There are two concepts of versionstamp depending on your context. At the fdb_c client level, or any binding outside of the Tuple layer, the ‘versionstamp’ is 10 bytes: the transaction’s commit version (8 bytes) and transaction batch order (2 bytes). The user can manually add 2 additional bytes to provide application level ordering. The tuple layer provides a useful api for getting and setting both the 10 byte system version and the 2 byte user version. In the context of the Tuple layer, the ‘versionstamp’ is all 12 bytes. For examples on how to use the versionstamp in the python binding, see the Python API documentation.

Entity-relationship models

Entity-relationship models are often used to describe a database at various levels of abstraction. In this methodology, a logical data model consisting of entities, attributes, and relationships is defined before mapping it to a physical data models specifying keys and other implementation features. Entity-relationship models can be easily modeled in FoundationDB using tuples.


Suppose you’re storing entity-relationship data for users in an 'ER' subspace. You might identify each entity with a unique identifier and define a key for each attribute with the tuple ('ER', entity_ID, attribute). You could then store the user’s region using the Python functions:

ER_space = Subspace(('ER',))

def add_attribute_value(tr, entity_ID, attribute, value):
    tr[ER_space.pack((entity_ID, attribute))] = str(value)

def get_attribute_value(tr, entity_ID, attribute):
    return tr[ER_space.pack((entity_ID, attribute))]

def add_user_region(tr, user_ID, region):
    add_attribute_value(tr, user_ID, 'region', region)


Using the pattern we saw above with multimaps, you can store relationships and related entities as an element of the key and use an empty string as the physical value. Suppose your users can belong to one or more groups. To add a user to a group or retrieve all groups to which a user belongs, you can use the Python functions:

def add_relationship(tr, relationship, primary_key, foreign_key):
    tr[ER_space.pack((relationship, primary_key, foreign_key))] = ''

def get_relationships(tr, relationship):
    return [ER_space.unpack(k)[1:]
            for k, v in tr.get_range_startswith(ER_space.pack((relationship,)),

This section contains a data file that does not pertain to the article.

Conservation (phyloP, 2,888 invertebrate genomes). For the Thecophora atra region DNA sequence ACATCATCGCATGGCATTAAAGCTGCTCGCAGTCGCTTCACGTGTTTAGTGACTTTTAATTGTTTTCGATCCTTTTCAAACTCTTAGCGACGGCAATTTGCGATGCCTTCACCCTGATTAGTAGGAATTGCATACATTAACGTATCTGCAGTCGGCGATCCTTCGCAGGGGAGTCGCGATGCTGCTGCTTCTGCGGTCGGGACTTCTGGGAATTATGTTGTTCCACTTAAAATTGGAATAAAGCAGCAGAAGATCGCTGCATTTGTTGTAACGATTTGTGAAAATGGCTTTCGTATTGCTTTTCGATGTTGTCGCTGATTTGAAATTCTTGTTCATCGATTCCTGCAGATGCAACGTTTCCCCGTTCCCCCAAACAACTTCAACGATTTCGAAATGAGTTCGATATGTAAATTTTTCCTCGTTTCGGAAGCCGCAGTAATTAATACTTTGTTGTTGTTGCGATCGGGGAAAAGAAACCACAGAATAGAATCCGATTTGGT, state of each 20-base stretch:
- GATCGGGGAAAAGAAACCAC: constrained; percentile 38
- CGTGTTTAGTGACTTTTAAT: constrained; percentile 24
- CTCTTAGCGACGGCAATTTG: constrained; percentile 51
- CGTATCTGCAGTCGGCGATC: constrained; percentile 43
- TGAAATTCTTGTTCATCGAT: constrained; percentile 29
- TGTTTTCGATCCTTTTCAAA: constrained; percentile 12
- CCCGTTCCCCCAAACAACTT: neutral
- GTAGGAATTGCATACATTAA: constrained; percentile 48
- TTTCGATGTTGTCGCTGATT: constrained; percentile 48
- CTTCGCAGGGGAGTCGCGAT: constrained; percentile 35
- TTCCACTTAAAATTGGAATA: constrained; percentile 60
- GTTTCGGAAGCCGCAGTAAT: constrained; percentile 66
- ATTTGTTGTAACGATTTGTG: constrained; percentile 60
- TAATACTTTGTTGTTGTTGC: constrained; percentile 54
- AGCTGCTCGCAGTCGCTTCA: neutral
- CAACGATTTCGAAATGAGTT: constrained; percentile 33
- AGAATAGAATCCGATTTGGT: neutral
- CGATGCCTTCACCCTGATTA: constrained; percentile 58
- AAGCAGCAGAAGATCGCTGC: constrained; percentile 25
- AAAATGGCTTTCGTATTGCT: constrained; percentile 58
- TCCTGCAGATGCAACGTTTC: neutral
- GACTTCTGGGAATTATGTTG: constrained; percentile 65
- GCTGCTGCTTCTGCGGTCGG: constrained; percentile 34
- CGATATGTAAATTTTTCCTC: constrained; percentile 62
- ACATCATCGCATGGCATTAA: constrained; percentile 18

def get_related_entities(tr, relationship, primary_key):
    items = tr[ER_space.range((relationship, primary_key))]
    return [ER_space.unpack(k)[-1] for k, v in items]

def is_related_entity(tr, relationship, primary_key, foreign_key):
    return tr[ER_space.pack((relationship, primary_key, foreign_key))].present()

def add_user_to_group(tr, user_ID, group_name):
    add_relationship(tr, 'belongs_to', user_ID, group_name)

def get_users_groups(tr, user_ID):
   return get_related_entities(tr, 'belongs_to', user_ID)

You can extend this code by adding indexes for the related entities (see below) and enforcement of relationship cardinalities (one-to-many, etc.).


A common technique is to store the same data in different ways to allow efficient retrieval for multiple use cases, creating indexes. This technique is especially useful when there are many more reads than writes. For example, you may find it most convenient to store user data based on user_ID but sometimes need to retrieve users based on their region. An index allows this retrieval to be performed efficiently.

An index can have a very simple tuple structure consisting of an unique subspace, the relationship being indexed, and a value: (subspace_for_index, relationship, value). Placing the relationship before the value is what allows efficient retrieval of all the associated values with a single range read.

With FoundationDB’s transactions, you can easily build an index and guarantee that it stays in sync with the data: just update the index in the same transaction that updates the data.

For example, suppose you’d like to add an index to efficiently look up users by region. You can augment the Python function add_user() with the index and add a new function for retrieval:

user_space = Subspace(('user',))
region_index = Subspace(('region_idx',))

def add_user(tr, user_ID, name, region):
    tr[user_space.pack((user_ID, region))] = str(name)
    tr[region_index.pack((region, user_ID))] = ''

def get_users_in_region(tr, region):
    items = tr[region_index.range((region,))]
    return [region_index.unpack(k)[-1] for k, v in items]

To apply this technique to a real use case, you would add code to your update transaction to delete outdated index entries. Note that this approach lets you add as many indexes as desired by updating all the indexes in the same transaction.

Composite models

Most of the techniques we’ve discussed can be freely combined. Let’s look at adding indexes to our basic data model for tables.